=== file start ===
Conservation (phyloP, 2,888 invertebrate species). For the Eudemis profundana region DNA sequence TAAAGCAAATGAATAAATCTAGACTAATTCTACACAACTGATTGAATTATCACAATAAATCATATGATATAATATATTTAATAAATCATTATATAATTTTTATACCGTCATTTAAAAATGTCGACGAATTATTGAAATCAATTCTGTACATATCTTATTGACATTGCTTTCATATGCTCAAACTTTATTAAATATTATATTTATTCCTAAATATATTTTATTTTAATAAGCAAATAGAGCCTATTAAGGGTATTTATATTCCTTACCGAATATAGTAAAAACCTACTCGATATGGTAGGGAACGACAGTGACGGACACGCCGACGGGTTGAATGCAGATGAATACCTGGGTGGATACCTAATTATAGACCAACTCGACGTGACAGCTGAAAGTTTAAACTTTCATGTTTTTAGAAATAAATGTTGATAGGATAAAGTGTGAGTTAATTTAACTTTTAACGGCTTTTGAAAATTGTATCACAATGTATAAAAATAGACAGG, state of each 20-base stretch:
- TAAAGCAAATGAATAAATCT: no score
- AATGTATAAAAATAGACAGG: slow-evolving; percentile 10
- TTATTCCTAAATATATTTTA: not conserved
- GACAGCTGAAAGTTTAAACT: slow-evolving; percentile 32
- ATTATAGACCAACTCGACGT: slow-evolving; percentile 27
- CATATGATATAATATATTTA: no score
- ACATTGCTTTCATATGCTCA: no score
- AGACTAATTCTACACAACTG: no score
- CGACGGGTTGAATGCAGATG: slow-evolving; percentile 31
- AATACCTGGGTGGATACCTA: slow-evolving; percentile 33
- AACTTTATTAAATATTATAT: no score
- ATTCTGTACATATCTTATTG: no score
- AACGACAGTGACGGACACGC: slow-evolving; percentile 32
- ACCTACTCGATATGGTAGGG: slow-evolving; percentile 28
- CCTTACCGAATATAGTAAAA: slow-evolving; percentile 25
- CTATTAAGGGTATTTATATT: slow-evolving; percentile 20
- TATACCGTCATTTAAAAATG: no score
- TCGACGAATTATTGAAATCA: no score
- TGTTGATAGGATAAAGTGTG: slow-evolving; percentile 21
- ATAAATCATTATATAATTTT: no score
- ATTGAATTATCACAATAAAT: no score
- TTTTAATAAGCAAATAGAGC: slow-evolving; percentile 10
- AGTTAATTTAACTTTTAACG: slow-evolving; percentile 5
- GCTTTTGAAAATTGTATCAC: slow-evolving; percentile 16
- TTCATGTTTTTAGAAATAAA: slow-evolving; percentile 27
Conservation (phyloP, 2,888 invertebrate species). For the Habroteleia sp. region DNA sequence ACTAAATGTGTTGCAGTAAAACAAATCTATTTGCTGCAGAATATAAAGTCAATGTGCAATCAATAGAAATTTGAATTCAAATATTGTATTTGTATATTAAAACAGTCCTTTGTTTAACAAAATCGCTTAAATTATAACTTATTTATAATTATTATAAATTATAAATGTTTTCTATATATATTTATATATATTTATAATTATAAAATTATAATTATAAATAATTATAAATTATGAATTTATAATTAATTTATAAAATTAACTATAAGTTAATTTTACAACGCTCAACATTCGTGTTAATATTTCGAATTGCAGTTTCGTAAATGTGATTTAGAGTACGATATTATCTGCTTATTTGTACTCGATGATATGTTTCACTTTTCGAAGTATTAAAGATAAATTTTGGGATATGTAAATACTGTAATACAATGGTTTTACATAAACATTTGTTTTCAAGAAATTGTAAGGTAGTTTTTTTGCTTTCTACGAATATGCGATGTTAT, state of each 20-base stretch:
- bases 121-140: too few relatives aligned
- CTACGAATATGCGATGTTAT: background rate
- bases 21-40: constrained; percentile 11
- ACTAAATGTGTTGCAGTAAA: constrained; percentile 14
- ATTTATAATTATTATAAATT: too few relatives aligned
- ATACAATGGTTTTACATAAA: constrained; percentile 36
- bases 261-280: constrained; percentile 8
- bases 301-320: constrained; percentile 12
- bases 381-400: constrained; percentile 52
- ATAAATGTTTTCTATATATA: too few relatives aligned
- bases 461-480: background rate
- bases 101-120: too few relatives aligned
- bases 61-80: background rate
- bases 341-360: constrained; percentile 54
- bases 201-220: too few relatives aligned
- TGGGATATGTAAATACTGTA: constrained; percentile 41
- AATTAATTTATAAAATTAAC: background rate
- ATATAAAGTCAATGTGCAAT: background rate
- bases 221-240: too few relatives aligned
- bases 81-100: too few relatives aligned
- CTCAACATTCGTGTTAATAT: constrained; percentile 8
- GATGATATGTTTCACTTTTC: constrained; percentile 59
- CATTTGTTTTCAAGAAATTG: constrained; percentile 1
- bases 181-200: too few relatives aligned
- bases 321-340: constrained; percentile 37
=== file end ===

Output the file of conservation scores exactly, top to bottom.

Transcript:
Conservation (phyloP, 2,888 invertebrate species). For the Eudemis profundana region DNA sequence TAAAGCAAATGAATAAATCTAGACTAATTCTACACAACTGATTGAATTATCACAATAAATCATATGATATAATATATTTAATAAATCATTATATAATTTTTATACCGTCATTTAAAAATGTCGACGAATTATTGAAATCAATTCTGTACATATCTTATTGACATTGCTTTCATATGCTCAAACTTTATTAAATATTATATTTATTCCTAAATATATTTTATTTTAATAAGCAAATAGAGCCTATTAAGGGTATTTATATTCCTTACCGAATATAGTAAAAACCTACTCGATATGGTAGGGAACGACAGTGACGGACACGCCGACGGGTTGAATGCAGATGAATACCTGGGTGGATACCTAATTATAGACCAACTCGACGTGACAGCTGAAAGTTTAAACTTTCATGTTTTTAGAAATAAATGTTGATAGGATAAAGTGTGAGTTAATTTAACTTTTAACGGCTTTTGAAAATTGTATCACAATGTATAAAAATAGACAGG, state of each 20-base stretch:
- TAAAGCAAATGAATAAATCT: no score
- AATGTATAAAAATAGACAGG: slow-evolving; percentile 10
- TTATTCCTAAATATATTTTA: not conserved
- GACAGCTGAAAGTTTAAACT: slow-evolving; percentile 32
- ATTATAGACCAACTCGACGT: slow-evolving; percentile 27
- CATATGATATAATATATTTA: no score
- ACATTGCTTTCATATGCTCA: no score
- AGACTAATTCTACACAACTG: no score
- CGACGGGTTGAATGCAGATG: slow-evolving; percentile 31
- AATACCTGGGTGGATACCTA: slow-evolving; percentile 33
- AACTTTATTAAATATTATAT: no score
- ATTCTGTACATATCTTATTG: no score
- AACGACAGTGACGGACACGC: slow-evolving; percentile 32
- ACCTACTCGATATGGTAGGG: slow-evolving; percentile 28
- CCTTACCGAATATAGTAAAA: slow-evolving; percentile 25
- CTATTAAGGGTATTTATATT: slow-evolving; percentile 20
- TATACCGTCATTTAAAAATG: no score
- TCGACGAATTATTGAAATCA: no score
- TGTTGATAGGATAAAGTGTG: slow-evolving; percentile 21
- ATAAATCATTATATAATTTT: no score
- ATTGAATTATCACAATAAAT: no score
- TTTTAATAAGCAAATAGAGC: slow-evolving; percentile 10
- AGTTAATTTAACTTTTAACG: slow-evolving; percentile 5
- GCTTTTGAAAATTGTATCAC: slow-evolving; percentile 16
- TTCATGTTTTTAGAAATAAA: slow-evolving; percentile 27
Conservation (phyloP, 2,888 invertebrate species). For the Habroteleia sp. region DNA sequence ACTAAATGTGTTGCAGTAAAACAAATCTATTTGCTGCAGAATATAAAGTCAATGTGCAATCAATAGAAATTTGAATTCAAATATTGTATTTGTATATTAAAACAGTCCTTTGTTTAACAAAATCGCTTAAATTATAACTTATTTATAATTATTATAAATTATAAATGTTTTCTATATATATTTATATATATTTATAATTATAAAATTATAATTATAAATAATTATAAATTATGAATTTATAATTAATTTATAAAATTAACTATAAGTTAATTTTACAACGCTCAACATTCGTGTTAATATTTCGAATTGCAGTTTCGTAAATGTGATTTAGAGTACGATATTATCTGCTTATTTGTACTCGATGATATGTTTCACTTTTCGAAGTATTAAAGATAAATTTTGGGATATGTAAATACTGTAATACAATGGTTTTACATAAACATTTGTTTTCAAGAAATTGTAAGGTAGTTTTTTTGCTTTCTACGAATATGCGATGTTAT, state of each 20-base stretch:
- bases 121-140: too few relatives aligned
- CTACGAATATGCGATGTTAT: background rate
- bases 21-40: constrained; percentile 11
- ACTAAATGTGTTGCAGTAAA: constrained; percentile 14
- ATTTATAATTATTATAAATT: too few relatives aligned
- ATACAATGGTTTTACATAAA: constrained; percentile 36
- bases 261-280: constrained; percentile 8
- bases 301-320: constrained; percentile 12
- bases 381-400: constrained; percentile 52
- ATAAATGTTTTCTATATATA: too few relatives aligned
- bases 461-480: background rate
- bases 101-120: too few relatives aligned
- bases 61-80: background rate
- bases 341-360: constrained; percentile 54
- bases 201-220: too few relatives aligned
- TGGGATATGTAAATACTGTA: constrained; percentile 41
- AATTAATTTATAAAATTAAC: background rate
- ATATAAAGTCAATGTGCAAT: background rate
- bases 221-240: too few relatives aligned
- bases 81-100: too few relatives aligned
- CTCAACATTCGTGTTAATAT: constrained; percentile 8
- GATGATATGTTTCACTTTTC: constrained; percentile 59
- CATTTGTTTTCAAGAAATTG: constrained; percentile 1
- bases 181-200: too few relatives aligned
- bases 321-340: constrained; percentile 37